The rural economy is still growing but not as fast compared to previous months, according to a September survey of bankers.

The most recent Rural Mainstreet Index​ shows that bankers' real-time assessment of the rural economy has declined for the fourth straight month to 62.5, compared to August's 65.3. However, the overall index is still above growth-neutral for the 10th consecutive month and indicates “slower, but positive, growth for the next several months," the September report said.

In the monthly survey of community bank presidents and CEOs in 10 states, the index ranges from 0 to 100, with a reading of 50.0 representing growth neutral.

Nearly 36% of bank CEOs reported economic growth between August and September. Along with solid grain prices and record-low interest rates, strong agricultural exports are another “important factor" supporting the rural economy, said Ernie Goss, a professor at Creighton University's College of Business in Omaha, Nebraska, which produces the index.

U.S. Department of Agriculture data show that 2021 year-to-date agriculture exports are more than 28% higher compared to the same time last year, Goss added.

Bankers continue to look unfavorably on President Joe Biden's $3.5 trillion spending bill before Congress. More than eight of 10 surveyed expect the bill's capital gains proposal to hurt the rural economy, said Goss.

The survey's confidence index, which reflects bankers' expectations for the economy six months out, hit 65.4 in September compared to August's 59.7.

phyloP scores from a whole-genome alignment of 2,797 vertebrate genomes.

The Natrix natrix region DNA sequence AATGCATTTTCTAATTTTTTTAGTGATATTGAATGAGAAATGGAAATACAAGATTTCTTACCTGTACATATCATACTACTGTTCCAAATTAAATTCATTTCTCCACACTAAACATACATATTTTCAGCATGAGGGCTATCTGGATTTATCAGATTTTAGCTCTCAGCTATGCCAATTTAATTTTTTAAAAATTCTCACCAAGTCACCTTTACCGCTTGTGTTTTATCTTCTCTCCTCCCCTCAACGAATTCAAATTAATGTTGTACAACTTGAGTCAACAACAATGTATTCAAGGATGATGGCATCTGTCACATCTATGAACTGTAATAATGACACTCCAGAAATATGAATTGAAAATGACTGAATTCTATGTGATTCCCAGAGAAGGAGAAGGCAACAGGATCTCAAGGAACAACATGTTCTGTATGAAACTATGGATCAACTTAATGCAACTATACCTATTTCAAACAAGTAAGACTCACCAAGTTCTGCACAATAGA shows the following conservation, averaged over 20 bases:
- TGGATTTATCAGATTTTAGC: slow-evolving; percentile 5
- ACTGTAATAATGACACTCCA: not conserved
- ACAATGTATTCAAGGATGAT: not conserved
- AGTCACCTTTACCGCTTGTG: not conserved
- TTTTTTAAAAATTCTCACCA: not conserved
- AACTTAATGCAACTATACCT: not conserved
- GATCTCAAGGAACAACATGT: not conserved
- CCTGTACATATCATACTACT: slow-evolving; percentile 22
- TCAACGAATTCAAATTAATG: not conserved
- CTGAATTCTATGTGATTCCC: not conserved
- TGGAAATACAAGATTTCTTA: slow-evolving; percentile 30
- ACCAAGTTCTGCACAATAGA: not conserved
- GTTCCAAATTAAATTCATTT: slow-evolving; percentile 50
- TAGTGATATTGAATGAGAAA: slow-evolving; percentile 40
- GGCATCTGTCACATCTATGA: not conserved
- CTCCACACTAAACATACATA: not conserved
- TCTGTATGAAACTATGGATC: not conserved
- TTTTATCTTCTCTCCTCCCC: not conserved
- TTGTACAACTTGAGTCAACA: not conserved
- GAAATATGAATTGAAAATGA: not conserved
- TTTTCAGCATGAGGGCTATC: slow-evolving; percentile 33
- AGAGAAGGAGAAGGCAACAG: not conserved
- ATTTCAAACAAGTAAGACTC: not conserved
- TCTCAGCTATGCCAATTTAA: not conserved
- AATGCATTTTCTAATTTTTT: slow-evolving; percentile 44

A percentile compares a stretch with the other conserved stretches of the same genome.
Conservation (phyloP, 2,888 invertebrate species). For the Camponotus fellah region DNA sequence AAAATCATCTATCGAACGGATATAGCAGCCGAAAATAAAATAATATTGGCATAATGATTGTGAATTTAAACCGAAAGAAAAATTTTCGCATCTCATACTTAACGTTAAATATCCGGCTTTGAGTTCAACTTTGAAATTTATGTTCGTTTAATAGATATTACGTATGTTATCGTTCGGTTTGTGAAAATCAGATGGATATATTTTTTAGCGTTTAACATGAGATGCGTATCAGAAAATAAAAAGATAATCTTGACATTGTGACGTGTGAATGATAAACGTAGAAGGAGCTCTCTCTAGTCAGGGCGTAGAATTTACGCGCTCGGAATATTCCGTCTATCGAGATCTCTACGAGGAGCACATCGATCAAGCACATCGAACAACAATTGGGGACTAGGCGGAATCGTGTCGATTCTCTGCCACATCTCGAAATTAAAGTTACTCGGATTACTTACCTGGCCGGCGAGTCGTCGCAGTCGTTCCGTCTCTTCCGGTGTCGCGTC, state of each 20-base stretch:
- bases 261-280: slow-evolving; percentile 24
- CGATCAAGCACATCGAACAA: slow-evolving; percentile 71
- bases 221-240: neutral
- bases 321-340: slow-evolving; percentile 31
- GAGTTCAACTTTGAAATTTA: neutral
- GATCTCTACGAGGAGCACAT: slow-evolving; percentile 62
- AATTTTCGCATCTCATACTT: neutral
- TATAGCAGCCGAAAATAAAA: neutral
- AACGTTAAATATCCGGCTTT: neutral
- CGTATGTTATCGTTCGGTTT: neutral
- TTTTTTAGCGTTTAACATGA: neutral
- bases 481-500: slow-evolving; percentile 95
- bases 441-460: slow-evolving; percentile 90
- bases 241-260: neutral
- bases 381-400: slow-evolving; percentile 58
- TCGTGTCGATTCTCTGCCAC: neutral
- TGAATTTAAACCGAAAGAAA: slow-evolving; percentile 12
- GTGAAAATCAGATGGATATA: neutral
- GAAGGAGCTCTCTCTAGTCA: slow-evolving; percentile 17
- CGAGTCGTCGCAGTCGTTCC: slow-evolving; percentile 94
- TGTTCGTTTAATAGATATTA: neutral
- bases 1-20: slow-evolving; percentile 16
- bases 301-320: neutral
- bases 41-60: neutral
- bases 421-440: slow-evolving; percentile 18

“Improving farm exports, healthy agriculture prices, and healthy consumer spending pushed the economic outlook upward. On the other hand, 53.6% of bank CEOs reported that the Delta variant of COVID-19 was having rising negative economic impact," said Goss.

Bankers are also reporting a record-high farmland price index. This month, the index climbed to 85.2, up from August's 76.6 and marking one year of consecutive growth. At the same time, September's farm equipment-sales index climbed to 66.0 from 64.7 in August, continuing a pattern of the strongest consistent growth since 2012.

The new hiring index slipped to 67.9 from 70.3 in August. While that's still a strong reading, labor shortages continue to be a significant issue for rural businesses.

The home-sales index, which hit a record high in August at 84.4, slipped to 71.4 in September. Meanwhile, September's retail-sales index was 58.9, compared to 54.7 in August.

“Healthy farm prices and federal stimulus spending are having very positive impacts on Rural Mainstreet retail sales and home sales," said Goss.​​